Wednesday, April 18, 2012

Tough Neighborhood Forges Future Community School Leader

By Rosa Martin, Coalition for Community Schools Intern

For the past two and half months I had the opportunity to work with the Coalition for Community Schools through a competitive academic internship program available through my college campus, the University of California, Riverside. The concept of providing students with additional resources to improve their outcomes is a central tenant of community schools and has led me to contemplate the role of such resources and education in my own life.

The opportunities that I have been blessed with including this internship have changed my perspective on life - that I can accomplish great things outside of my hometown city limits. I cannot put a price on the education that I have obtained at UC Riverside. It was here that I had the opportunity to travel across Europe while studying abroad in Barcelona, Spain, a feat that I never fathomed possible as the daughter of a poor immigrant couple. The satisfaction that I have in life comes from the irrevocable knowledge that I gained, learning who I am and what I believe despite the influences’ of mainstream society and my own neighborhood.

I strongly believe that every person should have an equal opportunity at receiving a four-year education because it offers more than higher salaries; it gives individuals the critical thinking skills to defend themselves. It is a higher education that gave me the control to choose what I want for myself. This control is what a lot of people from my neighborhood only wish they had in choosing careers.

I graduated from a high school in San Bernardino County in the June of 2008. San Bernardino consists of a predominantly Hispanic and African American population living in low-income households, I having been one of them. In the 2008-2009 school year, only 24% of San Bernardino County seniors graduated with the necessary coursework to be eligible to attend a UC or CSU campus. Throughout my high school career, I took Honors and AP classes where my group of friends was comprised of these bright individuals. Unfortunately, many of us did not directly continue onto a four-year university although most of us graduated in the top of our class and were well equipped to do so. One of the highest-ranking students unexpectedly became pregnant, causing her to drop her plans to attend UC Davis. Two other peers, one that attended Dartmouth and another that attended UC Santa Barbara, dropped out midyear because they were unhappy with the campus. Although these students excelled on the nation’s difficult Advanced Placement exams and have proven to be academically prepared, they were not mentally prepared for college.

As I pondered the factors that caused these students to stay in San Bernardino, I realized the answer did not lie in the factors that were present, but rather the factors that were not present. Although the everyday curriculum of these students included rigorous coursework, it failed to make a connection to life in college. As an Advancement Via Individual Determination (AVID) student throughout all four years of high school, I had a plethora of valuable resources that made this connection to college. AVID is a program that works to empower students in the academic middle that have a willingness to work toward college acceptance. AVID teachers frequently engaged families in parent nights where students play an active role in the actions of the event. During the AVID elective class, students learned about the Free Application for Federal Student Aid (FAFSA) and watched videos on college success. Students were provided with field trips to four-year universities and frequent guest speakers on higher education institutions and college programs.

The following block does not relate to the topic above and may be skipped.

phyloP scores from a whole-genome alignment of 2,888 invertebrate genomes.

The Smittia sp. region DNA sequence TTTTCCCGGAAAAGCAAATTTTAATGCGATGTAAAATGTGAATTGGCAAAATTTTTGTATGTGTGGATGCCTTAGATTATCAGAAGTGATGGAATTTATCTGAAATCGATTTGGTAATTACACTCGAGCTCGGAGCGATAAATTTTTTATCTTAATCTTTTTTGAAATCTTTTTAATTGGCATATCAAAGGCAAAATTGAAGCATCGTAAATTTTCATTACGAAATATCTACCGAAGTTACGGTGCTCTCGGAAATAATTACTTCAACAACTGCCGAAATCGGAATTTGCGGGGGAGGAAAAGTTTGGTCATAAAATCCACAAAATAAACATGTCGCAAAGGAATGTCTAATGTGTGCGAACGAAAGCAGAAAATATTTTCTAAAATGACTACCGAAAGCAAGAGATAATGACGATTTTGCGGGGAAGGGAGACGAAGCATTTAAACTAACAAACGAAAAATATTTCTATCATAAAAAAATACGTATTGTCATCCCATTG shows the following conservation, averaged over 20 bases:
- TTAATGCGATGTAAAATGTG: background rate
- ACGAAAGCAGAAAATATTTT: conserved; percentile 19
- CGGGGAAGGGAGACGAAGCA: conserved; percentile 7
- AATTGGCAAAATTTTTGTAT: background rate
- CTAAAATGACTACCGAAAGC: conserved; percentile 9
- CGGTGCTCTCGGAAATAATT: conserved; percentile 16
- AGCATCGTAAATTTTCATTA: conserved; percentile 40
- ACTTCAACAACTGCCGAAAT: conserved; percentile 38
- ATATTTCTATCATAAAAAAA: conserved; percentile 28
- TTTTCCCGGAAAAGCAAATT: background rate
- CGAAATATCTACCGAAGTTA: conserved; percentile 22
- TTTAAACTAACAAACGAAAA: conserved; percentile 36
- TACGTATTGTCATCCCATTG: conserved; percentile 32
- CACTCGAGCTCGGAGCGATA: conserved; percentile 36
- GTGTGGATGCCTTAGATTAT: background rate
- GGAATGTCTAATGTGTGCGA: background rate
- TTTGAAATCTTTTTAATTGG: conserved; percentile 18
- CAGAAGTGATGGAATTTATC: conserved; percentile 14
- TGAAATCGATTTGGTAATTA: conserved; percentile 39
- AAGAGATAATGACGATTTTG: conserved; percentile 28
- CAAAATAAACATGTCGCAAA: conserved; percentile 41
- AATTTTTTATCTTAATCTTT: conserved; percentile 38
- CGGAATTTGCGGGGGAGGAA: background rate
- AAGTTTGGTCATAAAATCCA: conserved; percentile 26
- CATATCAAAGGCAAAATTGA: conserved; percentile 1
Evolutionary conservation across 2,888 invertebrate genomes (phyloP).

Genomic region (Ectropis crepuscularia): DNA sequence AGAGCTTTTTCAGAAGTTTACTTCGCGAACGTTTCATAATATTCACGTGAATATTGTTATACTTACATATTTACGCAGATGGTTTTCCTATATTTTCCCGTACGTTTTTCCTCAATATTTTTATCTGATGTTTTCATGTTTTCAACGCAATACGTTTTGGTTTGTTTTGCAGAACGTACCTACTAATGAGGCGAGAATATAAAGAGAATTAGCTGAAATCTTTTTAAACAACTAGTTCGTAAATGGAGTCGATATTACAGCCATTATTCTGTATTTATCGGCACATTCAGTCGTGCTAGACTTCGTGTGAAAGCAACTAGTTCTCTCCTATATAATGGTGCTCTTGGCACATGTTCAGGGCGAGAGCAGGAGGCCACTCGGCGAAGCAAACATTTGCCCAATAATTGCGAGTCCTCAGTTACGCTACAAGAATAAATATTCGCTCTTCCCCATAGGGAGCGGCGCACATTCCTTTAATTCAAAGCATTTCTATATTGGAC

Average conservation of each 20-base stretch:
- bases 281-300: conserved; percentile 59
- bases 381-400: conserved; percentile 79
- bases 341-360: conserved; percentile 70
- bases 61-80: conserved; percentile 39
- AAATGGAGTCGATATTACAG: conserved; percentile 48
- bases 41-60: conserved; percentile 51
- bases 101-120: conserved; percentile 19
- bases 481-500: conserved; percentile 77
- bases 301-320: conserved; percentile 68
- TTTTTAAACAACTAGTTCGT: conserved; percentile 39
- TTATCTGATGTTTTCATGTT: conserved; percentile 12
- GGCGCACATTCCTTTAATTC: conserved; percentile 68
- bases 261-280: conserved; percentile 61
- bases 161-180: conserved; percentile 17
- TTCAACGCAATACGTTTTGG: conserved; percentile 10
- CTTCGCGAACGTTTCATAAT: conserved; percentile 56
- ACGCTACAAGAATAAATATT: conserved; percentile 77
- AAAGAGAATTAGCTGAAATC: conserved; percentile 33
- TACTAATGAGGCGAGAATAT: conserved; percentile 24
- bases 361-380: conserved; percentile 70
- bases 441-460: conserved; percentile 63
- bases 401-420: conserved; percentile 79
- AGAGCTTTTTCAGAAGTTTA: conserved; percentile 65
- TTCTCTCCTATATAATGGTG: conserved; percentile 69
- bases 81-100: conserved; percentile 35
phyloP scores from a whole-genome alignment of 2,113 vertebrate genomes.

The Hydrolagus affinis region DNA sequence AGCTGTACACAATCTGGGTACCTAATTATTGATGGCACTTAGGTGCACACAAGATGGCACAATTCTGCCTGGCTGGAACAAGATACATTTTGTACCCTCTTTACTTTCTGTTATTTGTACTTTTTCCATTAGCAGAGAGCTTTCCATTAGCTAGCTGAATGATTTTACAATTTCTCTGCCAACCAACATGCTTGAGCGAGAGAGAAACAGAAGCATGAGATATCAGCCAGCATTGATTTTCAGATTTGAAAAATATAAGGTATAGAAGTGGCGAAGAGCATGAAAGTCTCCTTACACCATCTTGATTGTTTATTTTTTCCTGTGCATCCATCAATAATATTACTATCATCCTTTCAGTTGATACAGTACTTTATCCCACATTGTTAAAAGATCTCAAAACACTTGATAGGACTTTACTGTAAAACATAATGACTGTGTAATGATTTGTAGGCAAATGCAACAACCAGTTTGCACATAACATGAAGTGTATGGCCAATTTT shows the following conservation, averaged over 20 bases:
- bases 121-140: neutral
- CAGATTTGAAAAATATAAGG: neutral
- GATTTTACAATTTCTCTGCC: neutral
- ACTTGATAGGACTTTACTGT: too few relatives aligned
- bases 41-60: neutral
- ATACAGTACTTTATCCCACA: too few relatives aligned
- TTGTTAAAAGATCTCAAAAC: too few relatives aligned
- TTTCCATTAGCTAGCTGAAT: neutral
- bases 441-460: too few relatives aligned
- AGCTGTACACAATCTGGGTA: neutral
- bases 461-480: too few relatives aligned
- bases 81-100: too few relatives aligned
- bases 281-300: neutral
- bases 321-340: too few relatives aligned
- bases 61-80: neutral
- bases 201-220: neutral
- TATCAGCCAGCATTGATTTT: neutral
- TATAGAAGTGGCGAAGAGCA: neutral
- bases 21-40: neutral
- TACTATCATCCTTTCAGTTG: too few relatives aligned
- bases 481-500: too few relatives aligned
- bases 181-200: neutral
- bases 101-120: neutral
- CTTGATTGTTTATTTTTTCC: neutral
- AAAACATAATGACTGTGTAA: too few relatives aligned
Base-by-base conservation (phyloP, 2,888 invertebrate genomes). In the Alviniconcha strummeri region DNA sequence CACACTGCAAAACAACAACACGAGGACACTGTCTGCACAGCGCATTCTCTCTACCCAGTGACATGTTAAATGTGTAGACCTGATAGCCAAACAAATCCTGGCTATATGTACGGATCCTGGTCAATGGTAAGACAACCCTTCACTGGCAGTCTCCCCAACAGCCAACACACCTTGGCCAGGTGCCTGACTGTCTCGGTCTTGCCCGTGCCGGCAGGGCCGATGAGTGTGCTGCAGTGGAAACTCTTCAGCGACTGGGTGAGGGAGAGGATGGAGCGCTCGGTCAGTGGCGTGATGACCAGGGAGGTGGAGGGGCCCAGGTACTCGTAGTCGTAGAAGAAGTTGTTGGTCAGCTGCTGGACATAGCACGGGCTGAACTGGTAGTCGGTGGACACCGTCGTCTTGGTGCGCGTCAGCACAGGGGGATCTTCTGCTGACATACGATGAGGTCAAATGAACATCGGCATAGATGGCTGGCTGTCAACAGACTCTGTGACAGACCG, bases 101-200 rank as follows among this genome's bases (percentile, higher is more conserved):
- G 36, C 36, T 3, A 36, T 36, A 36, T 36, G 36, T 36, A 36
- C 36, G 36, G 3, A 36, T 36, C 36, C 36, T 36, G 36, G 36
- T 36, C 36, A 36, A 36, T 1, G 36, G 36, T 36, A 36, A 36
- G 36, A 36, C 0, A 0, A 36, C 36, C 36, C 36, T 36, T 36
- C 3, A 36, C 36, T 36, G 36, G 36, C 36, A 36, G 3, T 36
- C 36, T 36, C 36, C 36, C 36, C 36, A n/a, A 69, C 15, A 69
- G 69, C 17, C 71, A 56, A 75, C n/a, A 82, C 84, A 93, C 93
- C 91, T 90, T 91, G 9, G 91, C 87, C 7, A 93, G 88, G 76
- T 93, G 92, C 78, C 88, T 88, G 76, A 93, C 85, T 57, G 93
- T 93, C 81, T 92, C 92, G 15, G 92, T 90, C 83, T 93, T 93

The value of these relatively inexpensive resources in student lives is often taken for granted. In 2008-09, 89% of AVID graduating seniors were accepted to at least one four-year university, 65% higher than the County average. Of my AVID friends that went onto four-year universities, none have dropped out. I strongly believe that if my other peers had been exposed to the same resources, their college experiences would have been different.

Academics are not always enough and it is unfair to expect a student to succeed in a higher education institution when they have had minimal exposure to it. While learning more about the community school strategy at the Coalition, I was able to understand the connection between student success and the resources provided by AVID and community schools. The main difference between the two lies in that the community school strategy uses a diverse array of programs and resources to address the needs of all its students rather than a determined few. Community schools provide a variety of health, academic, and family resources whether in the form of afterschool programs, school-based health clinics, or college workshops. I hope to expand the community school work in California where there are many students that could benefit from the community schools strategy.

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